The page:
Alheit Cartology 2014 Front Label
Alheit Cartology 2014 Front Label

Alheit Cartology 2014

  • RP94
750ML / 0% ABV
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Winemaker Notes

An Exploration of Cape Heritage. Concept: (meaning the study of maps) is a vinous exploration of Cape heritage. It is intended to be a picture of the Cape, seen through the lens of her mature vineyards, in a given vintage. Therefore, the cuveé is composed of rare and extraordinary parcels of mature dryland bushvines. Naturally, the varieties used are also heritage varieties, namely Chenin blanc and Semillon. They have been planted in the Cape for centuries. Cartology 2014 is our favorite so far. The wine is very alive and vibrant. Obviously it’s just a baby, but so far has a nose of lime, fennel and quince. The palate taught, very fine and balanced, with excellent structure and a persistent finish.

Critical Acclaim

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RP 94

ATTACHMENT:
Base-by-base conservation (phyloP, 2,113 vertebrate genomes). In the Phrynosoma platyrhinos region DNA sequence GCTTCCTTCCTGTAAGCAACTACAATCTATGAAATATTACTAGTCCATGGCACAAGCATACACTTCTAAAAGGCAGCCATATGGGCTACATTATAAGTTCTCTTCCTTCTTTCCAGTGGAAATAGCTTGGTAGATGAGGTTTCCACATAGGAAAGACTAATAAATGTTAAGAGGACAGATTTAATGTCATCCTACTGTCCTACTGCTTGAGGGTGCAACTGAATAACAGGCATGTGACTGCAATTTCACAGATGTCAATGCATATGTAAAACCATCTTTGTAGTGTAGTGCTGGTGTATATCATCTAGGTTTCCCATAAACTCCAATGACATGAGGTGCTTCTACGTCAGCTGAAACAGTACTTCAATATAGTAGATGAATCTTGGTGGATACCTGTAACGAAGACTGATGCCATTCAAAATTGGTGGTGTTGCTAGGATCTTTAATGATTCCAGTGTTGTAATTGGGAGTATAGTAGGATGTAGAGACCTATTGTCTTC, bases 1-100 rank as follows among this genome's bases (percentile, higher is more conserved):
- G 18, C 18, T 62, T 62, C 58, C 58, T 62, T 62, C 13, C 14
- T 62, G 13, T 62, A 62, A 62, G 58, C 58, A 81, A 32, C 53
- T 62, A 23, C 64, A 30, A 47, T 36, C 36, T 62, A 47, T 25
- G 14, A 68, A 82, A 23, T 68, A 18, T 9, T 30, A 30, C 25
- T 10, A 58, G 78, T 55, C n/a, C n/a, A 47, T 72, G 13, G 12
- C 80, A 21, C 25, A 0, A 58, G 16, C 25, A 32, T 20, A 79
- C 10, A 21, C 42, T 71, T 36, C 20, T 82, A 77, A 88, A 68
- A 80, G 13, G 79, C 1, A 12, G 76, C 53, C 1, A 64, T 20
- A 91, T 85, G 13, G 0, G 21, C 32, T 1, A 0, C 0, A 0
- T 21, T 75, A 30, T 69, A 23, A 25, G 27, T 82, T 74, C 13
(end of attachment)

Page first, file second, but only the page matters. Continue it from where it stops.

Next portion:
Robert Parker's Wine Advocate
The 2014 Cartology Bush Vines is Chris Alheit's fourth release since it blazed onto the South African scene. It comes from the same vineyards as previous vintages. Chris said this is completely unfined and unfiltered with a very healthy pH. The nose has a sense of confidence about it, racing out of the blocks with orange zest, honeysuckle, jasmine and a touch of loganberry. The palate is lightly honeyed on the entry, beautifully balanced with a fine line of acidity, gently building in the mouth towards a complex, absorbing finish of lychee, white pepper and fennel. What a fantastic wine, but then again, that's were Chris Alheit has set the bar.